It has been 6 months since Cyclone Idai hit Mozambique. In order to enable people who were affected by the cyclone to resume their lives, Peace Winds Japan distributed agricultural materials to 1,987 families. How are the agricultural materials being used now? We went back to the Metuchira resettlement area in Sofala Province and visited 13 families who received materials from us.
As we traveled from house to house, we saw that there was a small garden in front of one of the houses. The owner told us excitedly that the seeds were planted and some of the stems were starting to sprout. One farmer told us, “We will plant the vegetable seeds after harvesting the corn we are already growing,” while another farmer said, “We are now preparing a garden in order to plant the seeds.” All the households were carefully using the hoes and the watering cans provided to them and unused seeds were being carefully preserved in order to plant them the next rainy season.
In August, we revisited Metuchira resettlement area. Crops are a valuable source of revenue. In order to be able to cultivate the seeds that are handed out and ensure a livelihood, the proper cultivation methods must be taught. Therefore, the Peace Winds Japan coordinator for agriculture held a lecture in which he answered questions the residents of Metuchira had regarding agriculture. The participants listened to his answers carefully and increased their understanding of the subject.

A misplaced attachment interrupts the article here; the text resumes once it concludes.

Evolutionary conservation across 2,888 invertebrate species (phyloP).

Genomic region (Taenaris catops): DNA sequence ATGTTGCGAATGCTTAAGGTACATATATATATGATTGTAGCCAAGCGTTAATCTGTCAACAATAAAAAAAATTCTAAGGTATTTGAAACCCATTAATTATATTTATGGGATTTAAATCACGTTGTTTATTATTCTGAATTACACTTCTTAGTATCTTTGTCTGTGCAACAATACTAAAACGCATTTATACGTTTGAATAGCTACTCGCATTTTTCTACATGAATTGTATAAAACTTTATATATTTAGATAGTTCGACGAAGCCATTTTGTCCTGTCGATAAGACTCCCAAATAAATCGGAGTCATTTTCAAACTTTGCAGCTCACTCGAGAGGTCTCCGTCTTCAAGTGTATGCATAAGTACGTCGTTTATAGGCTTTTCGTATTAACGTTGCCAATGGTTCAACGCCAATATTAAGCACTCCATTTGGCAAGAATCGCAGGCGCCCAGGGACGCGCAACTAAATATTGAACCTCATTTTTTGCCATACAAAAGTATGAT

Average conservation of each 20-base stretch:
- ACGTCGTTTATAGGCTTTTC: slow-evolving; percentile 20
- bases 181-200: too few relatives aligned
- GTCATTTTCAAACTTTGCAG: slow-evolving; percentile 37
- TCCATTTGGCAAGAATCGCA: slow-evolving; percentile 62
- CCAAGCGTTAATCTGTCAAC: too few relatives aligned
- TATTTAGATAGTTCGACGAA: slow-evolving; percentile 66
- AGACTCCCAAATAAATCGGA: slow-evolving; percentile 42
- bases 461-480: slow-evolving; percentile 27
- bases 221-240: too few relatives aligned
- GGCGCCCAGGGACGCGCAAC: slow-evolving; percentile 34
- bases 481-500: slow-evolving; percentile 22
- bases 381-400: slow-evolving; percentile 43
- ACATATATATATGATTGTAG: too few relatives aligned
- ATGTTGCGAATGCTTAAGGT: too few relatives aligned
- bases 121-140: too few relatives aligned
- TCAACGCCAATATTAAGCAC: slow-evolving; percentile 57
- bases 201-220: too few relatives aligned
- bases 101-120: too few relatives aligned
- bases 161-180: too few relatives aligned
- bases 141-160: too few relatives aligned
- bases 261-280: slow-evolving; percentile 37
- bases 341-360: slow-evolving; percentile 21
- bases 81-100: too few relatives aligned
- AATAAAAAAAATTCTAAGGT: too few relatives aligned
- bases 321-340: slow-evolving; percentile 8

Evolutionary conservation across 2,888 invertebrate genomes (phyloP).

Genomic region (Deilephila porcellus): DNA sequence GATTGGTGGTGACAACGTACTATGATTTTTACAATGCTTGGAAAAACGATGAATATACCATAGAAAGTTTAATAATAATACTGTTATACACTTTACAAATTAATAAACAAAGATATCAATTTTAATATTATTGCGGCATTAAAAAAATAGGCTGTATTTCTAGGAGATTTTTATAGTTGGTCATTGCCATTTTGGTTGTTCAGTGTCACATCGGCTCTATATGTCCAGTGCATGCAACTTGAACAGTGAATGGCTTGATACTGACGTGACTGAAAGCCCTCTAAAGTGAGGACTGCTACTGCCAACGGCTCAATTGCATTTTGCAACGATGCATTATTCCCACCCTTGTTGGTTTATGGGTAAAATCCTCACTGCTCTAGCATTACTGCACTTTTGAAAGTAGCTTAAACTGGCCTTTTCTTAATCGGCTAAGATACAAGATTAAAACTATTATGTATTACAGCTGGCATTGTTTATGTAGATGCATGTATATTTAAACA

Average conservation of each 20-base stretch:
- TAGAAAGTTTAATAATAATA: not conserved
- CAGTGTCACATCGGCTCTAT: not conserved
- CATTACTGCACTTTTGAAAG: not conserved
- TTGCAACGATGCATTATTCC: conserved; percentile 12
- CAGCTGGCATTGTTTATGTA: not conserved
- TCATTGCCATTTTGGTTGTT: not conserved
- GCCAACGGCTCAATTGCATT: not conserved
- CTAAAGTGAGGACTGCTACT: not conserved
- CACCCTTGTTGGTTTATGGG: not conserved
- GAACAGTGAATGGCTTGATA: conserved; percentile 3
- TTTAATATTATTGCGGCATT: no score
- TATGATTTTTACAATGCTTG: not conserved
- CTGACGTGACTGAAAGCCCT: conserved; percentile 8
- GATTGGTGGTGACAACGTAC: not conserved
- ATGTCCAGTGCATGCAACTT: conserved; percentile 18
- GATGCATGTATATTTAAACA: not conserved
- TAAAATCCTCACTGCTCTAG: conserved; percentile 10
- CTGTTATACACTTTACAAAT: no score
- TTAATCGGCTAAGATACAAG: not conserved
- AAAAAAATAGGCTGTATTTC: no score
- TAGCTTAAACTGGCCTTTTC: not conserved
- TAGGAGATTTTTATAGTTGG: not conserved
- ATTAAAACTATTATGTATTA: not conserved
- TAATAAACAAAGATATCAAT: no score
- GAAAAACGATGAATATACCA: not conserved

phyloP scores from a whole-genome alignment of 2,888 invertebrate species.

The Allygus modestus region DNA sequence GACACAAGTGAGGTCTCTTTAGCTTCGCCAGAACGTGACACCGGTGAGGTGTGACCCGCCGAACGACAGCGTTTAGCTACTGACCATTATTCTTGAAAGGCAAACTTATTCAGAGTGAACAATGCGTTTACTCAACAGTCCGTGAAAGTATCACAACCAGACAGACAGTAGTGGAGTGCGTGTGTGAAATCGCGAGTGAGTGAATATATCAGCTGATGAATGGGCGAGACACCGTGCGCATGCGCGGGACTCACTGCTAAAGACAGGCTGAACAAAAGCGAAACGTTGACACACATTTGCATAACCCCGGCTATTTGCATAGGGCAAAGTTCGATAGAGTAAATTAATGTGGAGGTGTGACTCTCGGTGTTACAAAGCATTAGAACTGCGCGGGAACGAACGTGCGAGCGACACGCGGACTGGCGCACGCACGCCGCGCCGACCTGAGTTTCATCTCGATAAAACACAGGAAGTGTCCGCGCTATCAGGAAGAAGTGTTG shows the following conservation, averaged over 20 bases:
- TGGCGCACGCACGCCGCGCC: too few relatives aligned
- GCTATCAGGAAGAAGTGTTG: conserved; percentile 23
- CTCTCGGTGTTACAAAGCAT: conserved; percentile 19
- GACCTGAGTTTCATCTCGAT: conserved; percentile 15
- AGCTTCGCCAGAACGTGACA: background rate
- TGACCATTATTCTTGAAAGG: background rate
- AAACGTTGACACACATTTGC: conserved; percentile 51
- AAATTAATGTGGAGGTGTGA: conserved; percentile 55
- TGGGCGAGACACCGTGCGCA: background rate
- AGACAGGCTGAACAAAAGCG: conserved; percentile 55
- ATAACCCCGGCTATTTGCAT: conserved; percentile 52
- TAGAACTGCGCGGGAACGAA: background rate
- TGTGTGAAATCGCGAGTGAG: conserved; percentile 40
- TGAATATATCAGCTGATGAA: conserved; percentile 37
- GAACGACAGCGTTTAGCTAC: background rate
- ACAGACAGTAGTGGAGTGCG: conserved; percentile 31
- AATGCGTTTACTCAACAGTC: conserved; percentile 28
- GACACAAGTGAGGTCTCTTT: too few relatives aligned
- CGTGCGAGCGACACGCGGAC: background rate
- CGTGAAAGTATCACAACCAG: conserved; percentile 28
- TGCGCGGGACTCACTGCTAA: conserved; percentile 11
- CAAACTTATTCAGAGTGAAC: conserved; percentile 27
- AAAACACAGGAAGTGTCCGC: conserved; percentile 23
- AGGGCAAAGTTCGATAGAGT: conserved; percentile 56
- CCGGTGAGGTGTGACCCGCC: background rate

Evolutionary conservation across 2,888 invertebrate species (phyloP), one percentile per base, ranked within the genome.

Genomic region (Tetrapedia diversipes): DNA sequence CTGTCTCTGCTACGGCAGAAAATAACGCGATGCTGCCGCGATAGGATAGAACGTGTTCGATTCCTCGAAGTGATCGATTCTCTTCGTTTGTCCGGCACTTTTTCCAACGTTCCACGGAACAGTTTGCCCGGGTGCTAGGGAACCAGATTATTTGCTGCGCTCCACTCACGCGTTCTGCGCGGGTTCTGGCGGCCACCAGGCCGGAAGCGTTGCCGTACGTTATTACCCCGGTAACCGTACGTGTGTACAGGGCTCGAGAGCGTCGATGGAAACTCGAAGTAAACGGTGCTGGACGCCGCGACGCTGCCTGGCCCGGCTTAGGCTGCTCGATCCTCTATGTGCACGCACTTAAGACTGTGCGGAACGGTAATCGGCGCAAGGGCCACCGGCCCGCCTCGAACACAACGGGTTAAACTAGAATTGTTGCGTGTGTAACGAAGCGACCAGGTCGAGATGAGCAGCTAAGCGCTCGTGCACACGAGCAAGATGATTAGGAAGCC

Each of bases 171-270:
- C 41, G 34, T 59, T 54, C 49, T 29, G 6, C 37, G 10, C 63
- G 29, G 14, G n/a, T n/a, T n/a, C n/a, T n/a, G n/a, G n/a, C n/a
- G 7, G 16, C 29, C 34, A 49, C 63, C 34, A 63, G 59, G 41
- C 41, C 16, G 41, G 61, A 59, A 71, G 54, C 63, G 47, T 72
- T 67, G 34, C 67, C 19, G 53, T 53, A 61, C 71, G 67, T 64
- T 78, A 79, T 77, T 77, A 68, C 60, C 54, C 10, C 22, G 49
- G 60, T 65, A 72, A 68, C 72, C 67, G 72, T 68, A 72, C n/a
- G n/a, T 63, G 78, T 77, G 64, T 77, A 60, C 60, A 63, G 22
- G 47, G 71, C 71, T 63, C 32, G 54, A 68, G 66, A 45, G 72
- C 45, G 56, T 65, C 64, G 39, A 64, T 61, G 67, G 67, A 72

We visited the house of Mr. Lucas who was listening intently at the front row during the lecture and he showed us the garden he was growing. Mr. Lucas lives with his wife and four young children in a tent in the same way as other families live. He and his wife take care of the garden and the seeds that were provided were immediately planted in their garden and another garden near the river. He told us that he’s growing lettuce, tomato, kale, cabbage and onions and proudly told us that he was able to eat the kale he grew recently.
Since there is no irrigation system at the resettlement area, there is a lack of water and many gardens do not receive enough. As the sun slowly went down Mr. Lucas told us with hope, “It’s difficult now, but once it’s rainy season more vegetables will grow.”
In the Metuchira resettlement area, many households are now growing their own gardens. It is a lot greener in the once dusty settlement. We will continue our monitoring to see the impact the seeds distributed has on the locals. This project was only possible through the generous donations from our supporters. We would like to thank our supporters and we look forward to your continued generous support and cooperation.
Man carefully packing up farming equipment
Woman with a provided farming tool
Farming tools provided by PWJ
Mr. Lucas' garden